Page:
March Madness

Court for women's NCAA Tournament in Portland has 3-point lines with different distances

The difference showed in the statistics, too.

The Associated Press

Texas players defend as North Carolina State players pass the ball during the second half of an Elite Eight college basketball game in the women’s NCAA Tournament, Sunday, March 31, 2024, in Portland, Ore. North Carolina State won 76-66. (AP Photo/Tim Booth)

The 3-point line for the women's NCAA Tournament at Moda Center had a discrepancy in distance at each end of the court that went unnoticed through four games over two days before Texas and North Carolina State were informed of the problem ahead of their Elite Eight matchup on Sunday.

The teams' coaches agreed to play Sunday's game as scheduled with the mismatched 3-point lines rather than delay it, the NCAA said in a statement. N.C. State beat Texas 76-66 to advance to the Final Four.

“The NCAA was notified (Sunday) that the 3-point lines on the court at Moda Center in Portland are not the same distance. The two head coaches were made aware of the discrepancy and elected to play a complete game on the court as is, rather than correcting the court and delaying the game,” the statement said.

Four Sweet 16 games on Friday and Saturday were played without any of the participating teams saying anything publicly about a problem with the court.

During pregame warmups, Texas coach Vic Schaefer and N.C. State coach Wes Moore were informed that the 3-point line distance at the top of the key was different on both ends of the floor. The distance between the top of the key and the 3-point line was shorter at one end.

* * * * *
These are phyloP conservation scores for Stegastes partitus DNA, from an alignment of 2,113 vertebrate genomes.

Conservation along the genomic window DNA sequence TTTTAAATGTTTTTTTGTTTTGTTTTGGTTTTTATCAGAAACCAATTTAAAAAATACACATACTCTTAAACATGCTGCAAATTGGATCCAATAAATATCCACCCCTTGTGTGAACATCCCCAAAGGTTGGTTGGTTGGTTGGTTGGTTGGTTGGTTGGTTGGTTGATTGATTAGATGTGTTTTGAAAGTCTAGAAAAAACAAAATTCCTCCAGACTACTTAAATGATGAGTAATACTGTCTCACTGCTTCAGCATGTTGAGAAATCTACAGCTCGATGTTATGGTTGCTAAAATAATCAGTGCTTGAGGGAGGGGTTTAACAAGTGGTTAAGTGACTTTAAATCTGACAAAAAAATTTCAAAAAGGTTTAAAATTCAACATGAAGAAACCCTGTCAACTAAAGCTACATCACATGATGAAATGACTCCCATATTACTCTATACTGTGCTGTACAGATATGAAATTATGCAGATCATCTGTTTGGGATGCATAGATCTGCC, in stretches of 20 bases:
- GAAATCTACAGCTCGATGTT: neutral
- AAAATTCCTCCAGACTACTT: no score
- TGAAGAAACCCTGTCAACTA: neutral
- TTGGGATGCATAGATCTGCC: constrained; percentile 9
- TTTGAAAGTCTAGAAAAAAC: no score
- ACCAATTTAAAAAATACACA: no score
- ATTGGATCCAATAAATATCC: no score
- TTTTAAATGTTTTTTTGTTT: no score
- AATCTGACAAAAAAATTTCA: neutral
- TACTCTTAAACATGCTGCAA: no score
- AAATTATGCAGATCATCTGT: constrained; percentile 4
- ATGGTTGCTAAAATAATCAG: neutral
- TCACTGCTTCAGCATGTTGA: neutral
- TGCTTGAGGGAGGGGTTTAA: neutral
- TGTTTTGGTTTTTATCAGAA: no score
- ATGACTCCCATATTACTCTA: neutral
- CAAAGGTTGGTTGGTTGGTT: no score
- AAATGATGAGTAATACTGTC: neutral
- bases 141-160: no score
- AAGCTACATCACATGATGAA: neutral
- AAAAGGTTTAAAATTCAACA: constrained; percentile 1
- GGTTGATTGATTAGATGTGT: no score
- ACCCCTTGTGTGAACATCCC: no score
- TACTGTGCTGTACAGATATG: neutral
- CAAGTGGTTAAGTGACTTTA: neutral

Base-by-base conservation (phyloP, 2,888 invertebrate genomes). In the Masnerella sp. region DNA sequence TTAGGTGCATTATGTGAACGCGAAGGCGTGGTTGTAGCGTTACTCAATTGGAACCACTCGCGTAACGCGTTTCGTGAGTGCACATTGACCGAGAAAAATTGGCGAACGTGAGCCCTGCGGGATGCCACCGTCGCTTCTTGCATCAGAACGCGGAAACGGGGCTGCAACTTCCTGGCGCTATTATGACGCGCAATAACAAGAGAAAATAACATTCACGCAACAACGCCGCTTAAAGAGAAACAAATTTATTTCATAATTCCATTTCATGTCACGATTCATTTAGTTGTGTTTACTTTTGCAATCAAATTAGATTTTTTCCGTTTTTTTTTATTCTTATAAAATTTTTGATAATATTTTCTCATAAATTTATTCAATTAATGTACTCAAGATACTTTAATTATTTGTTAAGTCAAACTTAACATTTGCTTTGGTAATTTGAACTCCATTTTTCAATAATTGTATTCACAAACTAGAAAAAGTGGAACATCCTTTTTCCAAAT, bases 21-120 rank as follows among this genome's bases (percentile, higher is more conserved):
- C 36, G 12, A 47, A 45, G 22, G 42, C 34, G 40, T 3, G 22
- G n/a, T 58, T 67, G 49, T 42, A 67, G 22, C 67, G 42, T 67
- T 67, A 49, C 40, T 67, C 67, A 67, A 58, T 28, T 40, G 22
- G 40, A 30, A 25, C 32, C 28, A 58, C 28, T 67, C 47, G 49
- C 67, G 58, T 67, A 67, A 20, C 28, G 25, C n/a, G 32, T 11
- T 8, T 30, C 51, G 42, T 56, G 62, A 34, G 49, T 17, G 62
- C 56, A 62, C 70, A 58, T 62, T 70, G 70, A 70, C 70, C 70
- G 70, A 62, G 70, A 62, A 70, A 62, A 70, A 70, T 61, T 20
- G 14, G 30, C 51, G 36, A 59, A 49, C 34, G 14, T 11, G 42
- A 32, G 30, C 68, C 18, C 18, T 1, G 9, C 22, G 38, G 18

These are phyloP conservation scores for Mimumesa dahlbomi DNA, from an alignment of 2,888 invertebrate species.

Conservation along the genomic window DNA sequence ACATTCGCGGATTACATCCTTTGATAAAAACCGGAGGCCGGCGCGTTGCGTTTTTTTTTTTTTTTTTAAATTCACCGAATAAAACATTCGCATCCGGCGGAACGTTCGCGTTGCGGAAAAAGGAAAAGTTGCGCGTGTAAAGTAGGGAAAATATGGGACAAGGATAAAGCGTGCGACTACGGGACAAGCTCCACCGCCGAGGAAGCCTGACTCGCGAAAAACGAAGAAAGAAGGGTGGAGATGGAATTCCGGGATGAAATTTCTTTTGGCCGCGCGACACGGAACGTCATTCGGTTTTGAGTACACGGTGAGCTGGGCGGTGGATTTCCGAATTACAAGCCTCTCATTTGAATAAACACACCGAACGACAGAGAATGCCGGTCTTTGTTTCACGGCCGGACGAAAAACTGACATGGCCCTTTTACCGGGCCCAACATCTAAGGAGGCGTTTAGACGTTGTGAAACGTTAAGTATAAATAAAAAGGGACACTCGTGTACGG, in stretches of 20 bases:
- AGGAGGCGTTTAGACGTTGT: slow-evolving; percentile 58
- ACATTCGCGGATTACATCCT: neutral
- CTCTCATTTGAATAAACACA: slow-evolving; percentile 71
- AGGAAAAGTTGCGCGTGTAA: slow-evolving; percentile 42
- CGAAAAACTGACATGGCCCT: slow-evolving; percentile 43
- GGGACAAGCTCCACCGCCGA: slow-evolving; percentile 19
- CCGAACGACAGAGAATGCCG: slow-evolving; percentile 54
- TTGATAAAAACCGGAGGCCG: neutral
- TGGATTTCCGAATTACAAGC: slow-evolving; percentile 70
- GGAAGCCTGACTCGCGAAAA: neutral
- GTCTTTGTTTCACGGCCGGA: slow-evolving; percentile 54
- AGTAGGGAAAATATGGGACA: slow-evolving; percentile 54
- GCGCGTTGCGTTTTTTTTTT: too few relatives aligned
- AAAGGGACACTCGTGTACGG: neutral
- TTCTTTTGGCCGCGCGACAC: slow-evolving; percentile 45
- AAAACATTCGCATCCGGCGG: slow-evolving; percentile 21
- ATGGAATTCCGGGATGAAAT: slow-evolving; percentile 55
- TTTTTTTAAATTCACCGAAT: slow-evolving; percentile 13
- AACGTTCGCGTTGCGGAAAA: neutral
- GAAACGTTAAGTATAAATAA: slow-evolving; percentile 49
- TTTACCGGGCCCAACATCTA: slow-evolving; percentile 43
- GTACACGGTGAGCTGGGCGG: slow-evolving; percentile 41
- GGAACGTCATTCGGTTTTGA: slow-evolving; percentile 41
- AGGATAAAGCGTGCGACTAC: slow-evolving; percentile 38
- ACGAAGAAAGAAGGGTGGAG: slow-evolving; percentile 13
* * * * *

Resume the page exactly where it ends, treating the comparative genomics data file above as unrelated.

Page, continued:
NCAA officials were asked to measure the distance and brought out a tape measure about 15 minutes before tip-off. After discussions between NCAA representatives, the coaches and officials, the game went on as scheduled.

Schaefer said a delay would have taken at least an hour because someone from the outside would have to be brought in to remark the floor and could have forced the game to be bumped from being broadcast on ABC.

“At the end of the day we had already played a game on it and we both won, so we just decided to play,” Schaefer said.

The NCAA said the court would be corrected before Monday's Elite Eight matchup between Southern California and UConn.

While the NCAA did not provide details, one 3-point line near the top of the key appeared to be about 6 inches closer to the basket than at the opposite end of the floor. The 3-point line for NCAA basketball is at 22 feet, 1 3/4 inches for both women and men.

The line at one end appeared to be too close to the basket. And the numbers bore that out.

Through five games, teams shooting on the end with the closer 3-point arc were 25.8% (23 of 89) on 3-pointers. At the end of the floor that appeared correct, teams shot 33.3% (29 of 87).

Baylor coach Nicki Cullen, whose team lost to USC in the Sweet 16, posted on social media that with eight teams at one site, the focus was on game plan, not what the court looked like.

Baylor was 6 of 14 on 3-pointers in the second half while shooting at the end of the floor with the longer arc.

“Guess that’s why we shot it better in the 2nd half,” Cullen posted.

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